Time-saving synchronised browser testing.

Browsersync makes your tweaking and testing faster by synchronising file changes and interactions across multiple devices. It’s wicked-fast and totally free.

Get Started Over 190,000 downloads per month

Your indispensable test assistant.

URL History

Streamlines your process.

With each web page, device and browser, testing time grows exponentially. From live reloads to URL pushing, form replication to click mirroring, Browsersync cuts out repetitive manual tasks. It’s like an extra pair of hands.

Responsive UI

Works where you need it to.

Browsersync is built with web tech, so you can install on OS X, Windows or Linux, then serve local sites to a huge range of browsers and devices. Even the UI runs in a browser — try it on a tablet to create a second-screen control panel.

Sync Options

Slots right into your workflow.

Customise an array of sync settings from the UI or command line to create a personalised test environment. Need more control? Browsersync is easily integrated with your web platform, build tools and other Node.js projects.

More features added, still free.

  • Interaction sync

    Your scroll, click, refresh and form actions are mirrored between browsers while you test.

  • File sync

    Browsers are automatically updated as you change HTML, CSS, images and other project files.

  • URL history New

    Records your test URLs so you can push them back out to all devices with a single click.

  • Sync customisation New

    Toggle individual sync settings to create your preferred test environment.

  • Remote inspector New

    Remotely tweak and debug web pages that are running on connected devices.

  • URL tunneling New

    Create a secure public URL to share your local sites with any internet-connected device.

  • UI or CLI control New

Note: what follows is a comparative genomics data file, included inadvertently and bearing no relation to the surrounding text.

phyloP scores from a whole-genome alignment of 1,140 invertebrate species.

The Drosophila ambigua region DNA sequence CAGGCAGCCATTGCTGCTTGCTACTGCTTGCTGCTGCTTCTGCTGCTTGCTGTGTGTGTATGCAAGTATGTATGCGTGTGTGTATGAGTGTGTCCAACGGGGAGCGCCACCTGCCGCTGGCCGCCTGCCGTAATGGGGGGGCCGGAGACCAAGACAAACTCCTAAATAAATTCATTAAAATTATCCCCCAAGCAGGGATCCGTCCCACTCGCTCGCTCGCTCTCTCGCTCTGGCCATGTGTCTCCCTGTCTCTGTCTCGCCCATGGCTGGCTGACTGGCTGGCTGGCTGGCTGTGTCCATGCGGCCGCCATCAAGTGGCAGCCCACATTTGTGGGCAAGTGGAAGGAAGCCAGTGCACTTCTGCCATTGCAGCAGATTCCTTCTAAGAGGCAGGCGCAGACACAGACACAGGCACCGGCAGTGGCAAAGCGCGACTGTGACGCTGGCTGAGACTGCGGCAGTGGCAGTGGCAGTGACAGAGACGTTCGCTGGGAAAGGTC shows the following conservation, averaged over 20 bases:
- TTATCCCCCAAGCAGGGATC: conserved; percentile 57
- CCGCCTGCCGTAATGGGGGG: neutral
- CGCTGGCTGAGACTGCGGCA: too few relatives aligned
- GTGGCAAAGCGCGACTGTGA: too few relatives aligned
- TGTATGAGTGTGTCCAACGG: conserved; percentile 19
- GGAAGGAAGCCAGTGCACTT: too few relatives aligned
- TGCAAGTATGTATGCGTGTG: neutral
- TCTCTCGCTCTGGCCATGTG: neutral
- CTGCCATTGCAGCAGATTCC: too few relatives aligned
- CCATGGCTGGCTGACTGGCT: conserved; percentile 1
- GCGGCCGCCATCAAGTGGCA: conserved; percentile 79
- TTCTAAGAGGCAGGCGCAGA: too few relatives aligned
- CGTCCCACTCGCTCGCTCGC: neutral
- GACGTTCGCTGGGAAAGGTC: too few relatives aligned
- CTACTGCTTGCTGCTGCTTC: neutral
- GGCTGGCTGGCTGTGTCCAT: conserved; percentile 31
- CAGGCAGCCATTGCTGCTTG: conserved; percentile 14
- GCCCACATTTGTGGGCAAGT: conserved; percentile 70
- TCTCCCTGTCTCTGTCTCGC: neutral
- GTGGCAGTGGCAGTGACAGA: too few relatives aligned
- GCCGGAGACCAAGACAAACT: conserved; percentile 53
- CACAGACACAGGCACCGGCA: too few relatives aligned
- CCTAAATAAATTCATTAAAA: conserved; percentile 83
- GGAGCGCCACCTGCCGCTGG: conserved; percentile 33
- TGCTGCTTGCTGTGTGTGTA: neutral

Run the new browser-based UI for quick control, or stick with the original command line usage.

  • Browser support

    Instantly sync between your desktop, tablet and phone. Perfect for coding responsive designs.

  • Build-tool compatible

    Easily integrated with task runners like Grunt and Gulp, or included in other Node projects.

  • Serve any local site

    Ready to use with websites running on PHP, ASP, Rails and more. Great with static files too.

  • Install and run anywhere

    Built on Node.js to support Windows, MacOS and Linux. Setup in less than 5 minutes.

  • Free to run and reuse

    Browsersync is an open source project available to use under the Apache 2.0 License.

Tried and trusted.

  • Want to feel like a modern day demigod? Fire up Browsersync and control an entire device lab with your phone.

    Dave Rupert, Paravel and Shop Talk Show

  • It has a fantastic feature-set and at least 5 developers I’ve spoken to this week alone swear by it for their own synchronized cross-device testing.

    Addy Osmani, Google

  • Browsersync looks like an neat utility for responsive designs, synchronizing URLs and reloads across devices.

    Ethan Marcotte, Responsive Web Design

  • Oh Browsersync, how I love thee. Farewell Command R, my left thumb and index finger shall miss you not.

    Brad Sawicki, Eleven Eleven

  • Get started in 5 minutes.

    1. 1. Install Node.js

      Browsersync is a module for Node.js, a platform for fast network applications. There are convenient installers for MacOS, Windows and Linux.

    2. 2. Install Browsersync

      The Node.js package manager (npm) is used to install Browsersync from a repository. Open a terminal window and run the following command:

      npm install -g browser-sync

      You’re telling the package manager to download the Browsersync files and install them globally so they’re available to all your projects.

    3. 3. Start Browsersync

      A basic use is to watch all CSS files in the css directory and update connected browsers if a change occurs. Navigate your terminal window to a project and run the appropriate command:

      Static sites

      If you’re only using .html files, you’ll need to use the server mode. Browsersync will start a mini-server and provide a URL to view your site.

      browser-sync start --server --files "css/*.css"

      Dynamic sites

      If you’re already running a local server with PHP or similar, you’ll need to use the proxy mode. Browsersync will wrap your vhost with a proxy URL to view your site.

      browser-sync start --proxy "myproject.dev" --files "css/*.css"